St Davids Bishops Palace is a ruined medieval palace located adjacent to St Davids Cathedral, one of the most important ecclesiastical sites in Wales. The site dates back to the 6th century, although the building that stands today dates largely from the late 13th and 14th centuries.
The original monastery that stood on the site was established in the 6th century and, over the succeeding four centuries, was ransacked at least 10 times by Norse raiders. The arrival of the Normans in the 11th century brought some stability. They appointed a Norman bishop and attempted to protect the site by building a motte and bailey fort and, later, a stone defensive wall.
In 1284, King Edward I visited St Davids on a pilgrimage and this visit may have inspired some earlier work because Bishop Thomas Bek, who served from 1280–93, was among his former statesmen. Bishop Bek was responsible for construction of the chapel in the south-west corner, the hall, the private apartments and the gate.
The man responsible for much of the site that can be seen today was Bishop Henry de Gower (1328–47). He carried out major works in the cathedral itself, built the Great Hall with wheel window in the east gable, the distinctive arcaded parapet and the porch. Gower's main legacy is the two great ranges. The east range – the simpler of the two – was the first to be built. The much grander south range was built for entertaining.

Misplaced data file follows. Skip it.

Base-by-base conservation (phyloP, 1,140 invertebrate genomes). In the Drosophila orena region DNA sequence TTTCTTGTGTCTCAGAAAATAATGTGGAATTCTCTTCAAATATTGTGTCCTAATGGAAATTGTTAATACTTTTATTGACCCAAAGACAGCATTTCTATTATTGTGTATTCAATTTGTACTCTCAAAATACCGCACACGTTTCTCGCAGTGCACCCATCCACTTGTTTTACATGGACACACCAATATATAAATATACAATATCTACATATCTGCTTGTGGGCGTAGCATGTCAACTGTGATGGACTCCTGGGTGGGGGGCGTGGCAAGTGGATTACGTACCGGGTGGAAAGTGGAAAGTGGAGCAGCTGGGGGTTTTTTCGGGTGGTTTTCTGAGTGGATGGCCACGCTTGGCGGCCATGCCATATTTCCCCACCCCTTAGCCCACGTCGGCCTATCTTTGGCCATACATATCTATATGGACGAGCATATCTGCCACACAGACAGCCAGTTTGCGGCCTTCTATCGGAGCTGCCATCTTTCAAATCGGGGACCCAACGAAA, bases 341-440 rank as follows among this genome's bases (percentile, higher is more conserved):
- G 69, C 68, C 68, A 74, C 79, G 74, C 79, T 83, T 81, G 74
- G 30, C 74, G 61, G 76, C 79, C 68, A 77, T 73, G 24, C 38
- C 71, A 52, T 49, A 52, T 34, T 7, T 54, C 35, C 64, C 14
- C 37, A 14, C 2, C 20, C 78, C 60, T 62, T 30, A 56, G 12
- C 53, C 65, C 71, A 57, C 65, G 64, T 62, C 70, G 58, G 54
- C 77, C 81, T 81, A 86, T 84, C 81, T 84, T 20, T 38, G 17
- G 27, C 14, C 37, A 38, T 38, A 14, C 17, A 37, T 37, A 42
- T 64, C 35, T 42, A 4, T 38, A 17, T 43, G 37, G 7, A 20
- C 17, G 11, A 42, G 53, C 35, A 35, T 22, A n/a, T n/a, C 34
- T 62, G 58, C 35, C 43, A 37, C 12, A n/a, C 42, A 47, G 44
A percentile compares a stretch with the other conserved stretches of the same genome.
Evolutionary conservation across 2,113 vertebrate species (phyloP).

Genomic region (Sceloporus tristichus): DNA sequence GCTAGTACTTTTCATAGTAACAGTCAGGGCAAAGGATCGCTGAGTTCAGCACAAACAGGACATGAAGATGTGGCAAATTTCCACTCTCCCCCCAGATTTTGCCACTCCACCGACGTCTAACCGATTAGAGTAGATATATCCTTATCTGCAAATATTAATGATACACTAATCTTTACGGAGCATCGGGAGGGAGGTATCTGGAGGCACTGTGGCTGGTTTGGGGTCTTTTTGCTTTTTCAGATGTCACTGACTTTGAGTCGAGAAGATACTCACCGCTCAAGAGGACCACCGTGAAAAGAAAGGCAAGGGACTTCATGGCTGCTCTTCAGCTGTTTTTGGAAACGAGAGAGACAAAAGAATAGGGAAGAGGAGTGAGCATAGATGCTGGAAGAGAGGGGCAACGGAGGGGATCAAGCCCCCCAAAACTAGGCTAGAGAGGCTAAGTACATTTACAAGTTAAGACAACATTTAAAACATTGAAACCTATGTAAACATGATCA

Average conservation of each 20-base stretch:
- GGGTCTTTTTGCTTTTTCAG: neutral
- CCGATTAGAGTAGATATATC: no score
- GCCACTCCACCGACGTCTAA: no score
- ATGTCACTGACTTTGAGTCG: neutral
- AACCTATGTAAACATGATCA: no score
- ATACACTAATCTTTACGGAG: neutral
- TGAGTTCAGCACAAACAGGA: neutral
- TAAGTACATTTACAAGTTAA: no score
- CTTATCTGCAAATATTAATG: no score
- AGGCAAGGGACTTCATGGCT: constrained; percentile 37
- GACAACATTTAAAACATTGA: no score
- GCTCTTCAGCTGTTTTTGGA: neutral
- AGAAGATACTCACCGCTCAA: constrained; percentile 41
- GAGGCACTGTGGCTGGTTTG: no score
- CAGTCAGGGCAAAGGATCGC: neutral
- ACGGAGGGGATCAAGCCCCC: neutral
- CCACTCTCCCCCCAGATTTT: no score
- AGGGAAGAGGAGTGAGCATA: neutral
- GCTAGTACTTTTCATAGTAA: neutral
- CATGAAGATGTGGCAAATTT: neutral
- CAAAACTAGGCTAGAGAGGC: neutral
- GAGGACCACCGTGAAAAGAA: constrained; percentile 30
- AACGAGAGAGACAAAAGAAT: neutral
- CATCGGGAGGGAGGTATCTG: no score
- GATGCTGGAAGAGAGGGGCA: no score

The beginning of the Reformation also heralded the decline of the Bishops Palace. In 1536 Bishop William Barlow stripped the lead from the roof. Legend has it that he used the money to pay for the dowries of his five daughters. However, as he had no daughters at that time, and the first marriage of a daughter did not occur until about 25 years later, the story was probably fabricated by his many enemies. He made so much money from this that a sixteenth-century account said that more than twelve years revenue of the bishopric would have been needed to cover the cost of replacing it, and the building fell into disrepair. Bishops stayed less at St Davids and, by the middle of the 16th century, the chief episcopal residence had been relocated to Abergwili, Carmarthenshire. In 1616, Bishop Richard Milbourne applied for a licence to demolish some of the buildings. By 1678, when another licence for demolition was sought, the palace was considered beyond repair.References:
The Basilica of Santa Maria in Trastevere is one of the oldest churches of Rome. The basic floor plan and wall structure of the church date back to the 340s, and much of the structure to 1140-43. The first sanctuary was built in 221 and 227 by Pope Callixtus I and later completed by Pope Julius I.
The inscription on the episcopal throne states that this is the first church in Rome dedicated to Mary, mother of Jesus, although some claim that privilege belongs to the Basilica di Santa Maria Maggiore. A Christian house-church was founded here about 220 by Pope Saint Callixtus I (217-222) on the site of the Taberna meritoria, a refuge for retired soldiers. The area was made available for Christian use by Emperor Alexander Severus when he settled a dispute between the Christians and tavern-keepers.
The church underwent two restorations in the fifth and eighth centuries and in 1140-43 it was re-erected on its old foundations under Pope Innocent II.